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    son of a.... what happened to global warming?
    Maybe I'll gut a moose and crawl up in it. While he's alive. I'm ballsy that way.
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    I'll buy the video!
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    Quote Originally Posted by Music Man View Post
    I'll buy the video!
    I put you on my mailing list
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    Quote Originally Posted by etdvm View Post
    I have the Wiggy FTRSS (outer bag plus -20 inner bag). Exped Downmat sleeping pad. Will be sleeping in a 4-season Trango tent. Reckon I'm close with those? Should I switch inner bags to the Antarctic -60? If things get really bad, there is shelter available at places where I will be, just want to be by myself when sleeping. I snore like an elephant with a chronic sinus infection.
    Im glad you have the exped down mat. BUT TAKE MY ADVICE. You NEED to bring a closed foam sleeping pad to put underneath that down mat. Trust me, I went out into the eastern alaska range last march for 7 days, the weather was a comfortable 30 degrees durning the day and then dropped all the way to -25 by 9pm every night. I brought the exact same sleeping pad as you and froze my ass off every night. You need a closed foam to insulate you from the ground in addition to your down mat. Trust me! It will add sooo much warmth to your other pad. Also if that pad pops (which WILL happen eventually) you will be glad you have a foam pad as well. Good luck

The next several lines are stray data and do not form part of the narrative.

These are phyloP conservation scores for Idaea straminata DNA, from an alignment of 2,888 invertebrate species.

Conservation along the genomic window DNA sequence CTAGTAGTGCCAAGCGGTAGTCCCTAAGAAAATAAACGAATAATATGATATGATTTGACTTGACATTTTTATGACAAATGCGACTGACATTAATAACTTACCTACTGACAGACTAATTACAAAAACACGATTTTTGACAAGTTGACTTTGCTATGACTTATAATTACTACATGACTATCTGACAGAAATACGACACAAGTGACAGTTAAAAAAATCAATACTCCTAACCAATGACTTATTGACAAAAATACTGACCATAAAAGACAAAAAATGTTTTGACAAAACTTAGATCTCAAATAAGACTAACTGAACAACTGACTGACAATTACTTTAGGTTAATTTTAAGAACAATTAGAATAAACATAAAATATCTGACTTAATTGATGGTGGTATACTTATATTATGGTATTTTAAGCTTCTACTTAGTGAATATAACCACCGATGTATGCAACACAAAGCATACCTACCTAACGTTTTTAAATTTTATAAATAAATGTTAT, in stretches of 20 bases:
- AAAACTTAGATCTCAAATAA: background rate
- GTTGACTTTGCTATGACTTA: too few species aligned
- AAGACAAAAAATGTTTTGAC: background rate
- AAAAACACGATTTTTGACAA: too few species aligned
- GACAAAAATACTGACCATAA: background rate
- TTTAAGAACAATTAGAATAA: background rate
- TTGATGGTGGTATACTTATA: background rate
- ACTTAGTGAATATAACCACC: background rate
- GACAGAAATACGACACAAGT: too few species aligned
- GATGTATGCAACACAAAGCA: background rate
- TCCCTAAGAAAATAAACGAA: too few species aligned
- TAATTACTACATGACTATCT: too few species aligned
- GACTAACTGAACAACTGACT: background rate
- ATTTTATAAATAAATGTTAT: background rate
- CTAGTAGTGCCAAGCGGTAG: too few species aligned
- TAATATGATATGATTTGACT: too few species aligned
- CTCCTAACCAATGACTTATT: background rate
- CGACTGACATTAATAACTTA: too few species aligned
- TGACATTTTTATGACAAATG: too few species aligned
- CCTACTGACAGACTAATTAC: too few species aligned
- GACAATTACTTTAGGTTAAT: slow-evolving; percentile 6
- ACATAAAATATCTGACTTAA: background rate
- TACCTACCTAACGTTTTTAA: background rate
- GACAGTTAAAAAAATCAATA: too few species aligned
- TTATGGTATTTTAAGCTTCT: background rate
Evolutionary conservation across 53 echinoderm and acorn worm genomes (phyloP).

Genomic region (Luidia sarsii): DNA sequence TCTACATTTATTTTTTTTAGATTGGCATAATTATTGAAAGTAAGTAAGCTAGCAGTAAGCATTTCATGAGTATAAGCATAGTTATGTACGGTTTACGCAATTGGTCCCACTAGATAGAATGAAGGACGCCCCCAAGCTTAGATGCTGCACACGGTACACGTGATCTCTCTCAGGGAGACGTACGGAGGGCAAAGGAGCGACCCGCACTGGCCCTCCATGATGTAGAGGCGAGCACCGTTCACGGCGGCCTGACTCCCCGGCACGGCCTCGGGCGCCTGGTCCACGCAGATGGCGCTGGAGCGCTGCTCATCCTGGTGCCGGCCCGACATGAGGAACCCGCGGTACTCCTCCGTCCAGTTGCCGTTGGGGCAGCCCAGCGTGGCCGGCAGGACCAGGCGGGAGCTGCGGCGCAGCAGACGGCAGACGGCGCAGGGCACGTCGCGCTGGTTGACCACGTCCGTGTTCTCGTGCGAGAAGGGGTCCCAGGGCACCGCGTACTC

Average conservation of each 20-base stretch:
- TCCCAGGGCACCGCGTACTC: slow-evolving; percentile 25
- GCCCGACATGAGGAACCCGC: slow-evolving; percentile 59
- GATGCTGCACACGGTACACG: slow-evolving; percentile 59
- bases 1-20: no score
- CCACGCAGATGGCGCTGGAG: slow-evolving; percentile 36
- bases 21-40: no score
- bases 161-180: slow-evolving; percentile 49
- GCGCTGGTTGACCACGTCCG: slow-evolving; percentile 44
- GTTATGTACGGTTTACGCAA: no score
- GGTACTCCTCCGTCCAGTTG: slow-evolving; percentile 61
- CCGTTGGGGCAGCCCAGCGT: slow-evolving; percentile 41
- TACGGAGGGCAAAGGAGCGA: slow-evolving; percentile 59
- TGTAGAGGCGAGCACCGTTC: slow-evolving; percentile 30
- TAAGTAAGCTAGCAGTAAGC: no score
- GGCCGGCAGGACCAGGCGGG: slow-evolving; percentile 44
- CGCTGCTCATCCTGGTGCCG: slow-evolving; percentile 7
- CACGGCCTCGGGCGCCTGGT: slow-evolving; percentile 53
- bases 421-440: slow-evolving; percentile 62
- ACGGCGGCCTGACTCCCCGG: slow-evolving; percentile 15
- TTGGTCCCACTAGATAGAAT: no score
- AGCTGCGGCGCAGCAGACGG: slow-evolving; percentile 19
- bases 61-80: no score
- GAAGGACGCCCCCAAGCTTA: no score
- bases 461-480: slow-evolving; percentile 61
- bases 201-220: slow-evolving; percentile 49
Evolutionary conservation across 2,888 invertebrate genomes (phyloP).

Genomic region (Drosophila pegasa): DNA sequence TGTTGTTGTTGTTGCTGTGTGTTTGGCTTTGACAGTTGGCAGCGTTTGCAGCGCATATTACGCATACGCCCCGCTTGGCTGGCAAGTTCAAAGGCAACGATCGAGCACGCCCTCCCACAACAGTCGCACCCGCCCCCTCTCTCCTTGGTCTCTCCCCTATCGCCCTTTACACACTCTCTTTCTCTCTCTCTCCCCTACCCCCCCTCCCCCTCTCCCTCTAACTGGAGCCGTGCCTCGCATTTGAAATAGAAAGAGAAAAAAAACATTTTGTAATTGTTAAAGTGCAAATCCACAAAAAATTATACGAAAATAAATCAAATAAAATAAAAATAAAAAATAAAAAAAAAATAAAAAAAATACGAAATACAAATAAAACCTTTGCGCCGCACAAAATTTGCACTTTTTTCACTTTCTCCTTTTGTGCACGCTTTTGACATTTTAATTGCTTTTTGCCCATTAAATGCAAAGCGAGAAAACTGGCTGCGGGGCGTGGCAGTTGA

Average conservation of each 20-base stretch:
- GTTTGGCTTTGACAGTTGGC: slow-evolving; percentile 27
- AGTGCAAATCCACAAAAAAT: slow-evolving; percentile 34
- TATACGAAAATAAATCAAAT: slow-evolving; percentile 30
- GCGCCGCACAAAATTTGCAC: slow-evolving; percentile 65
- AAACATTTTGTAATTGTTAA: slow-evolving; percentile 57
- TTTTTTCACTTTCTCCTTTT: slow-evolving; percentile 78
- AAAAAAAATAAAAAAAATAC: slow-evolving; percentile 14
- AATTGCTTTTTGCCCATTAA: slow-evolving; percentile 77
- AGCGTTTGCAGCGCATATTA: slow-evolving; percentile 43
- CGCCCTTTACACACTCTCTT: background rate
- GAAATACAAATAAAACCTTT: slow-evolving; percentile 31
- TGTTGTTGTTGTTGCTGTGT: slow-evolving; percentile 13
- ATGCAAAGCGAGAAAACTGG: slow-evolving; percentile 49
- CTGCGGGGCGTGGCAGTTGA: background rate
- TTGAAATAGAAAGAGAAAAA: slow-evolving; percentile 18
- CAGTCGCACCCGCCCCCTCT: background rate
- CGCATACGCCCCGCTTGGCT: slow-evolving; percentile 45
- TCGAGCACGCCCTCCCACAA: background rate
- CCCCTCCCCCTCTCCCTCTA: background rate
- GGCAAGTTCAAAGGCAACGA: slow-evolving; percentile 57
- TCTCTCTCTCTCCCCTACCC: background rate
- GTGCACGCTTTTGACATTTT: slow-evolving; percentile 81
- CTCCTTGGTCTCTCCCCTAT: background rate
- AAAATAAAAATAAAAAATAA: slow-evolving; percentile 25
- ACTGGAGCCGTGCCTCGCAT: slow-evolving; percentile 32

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    Quote Originally Posted by etdvm View Post
    Crap! Seriously? -40F is a little chilly. May need to trade bags again.

    -40, really? First week of March?
    As I recall a couple years back a rooky musher got in a bad way when he was pinned down on the yukon during a blizzard and temps hit -40 possibly -50.

    Never, ever underestimate mother nature in Alaska.
    Those that are successful in Alaska are those who are flexible, and allow the reality of life in Alaska to shape their dreams, vs. trying to force their dreams on the reality of Alaska.

    If you have a tenuous grasp of reality, Alaska is not for you.

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    Quote Originally Posted by mbrenna View Post
    Im glad you have the exped down mat. BUT TAKE MY ADVICE. You NEED to bring a closed foam sleeping pad to put underneath that down mat. Trust me, I went out into the eastern alaska range last march for 7 days, the weather was a comfortable 30 degrees durning the day and then dropped all the way to -25 by 9pm every night. I brought the exact same sleeping pad as you and froze my ass off every night. You need a closed foam to insulate you from the ground in addition to your down mat. Trust me! It will add sooo much warmth to your other pad. Also if that pad pops (which WILL happen eventually) you will be glad you have a foam pad as well. Good luck
    I will dig out my Thermarest and add it to the layer, thank you!

    Quote Originally Posted by Paul H View Post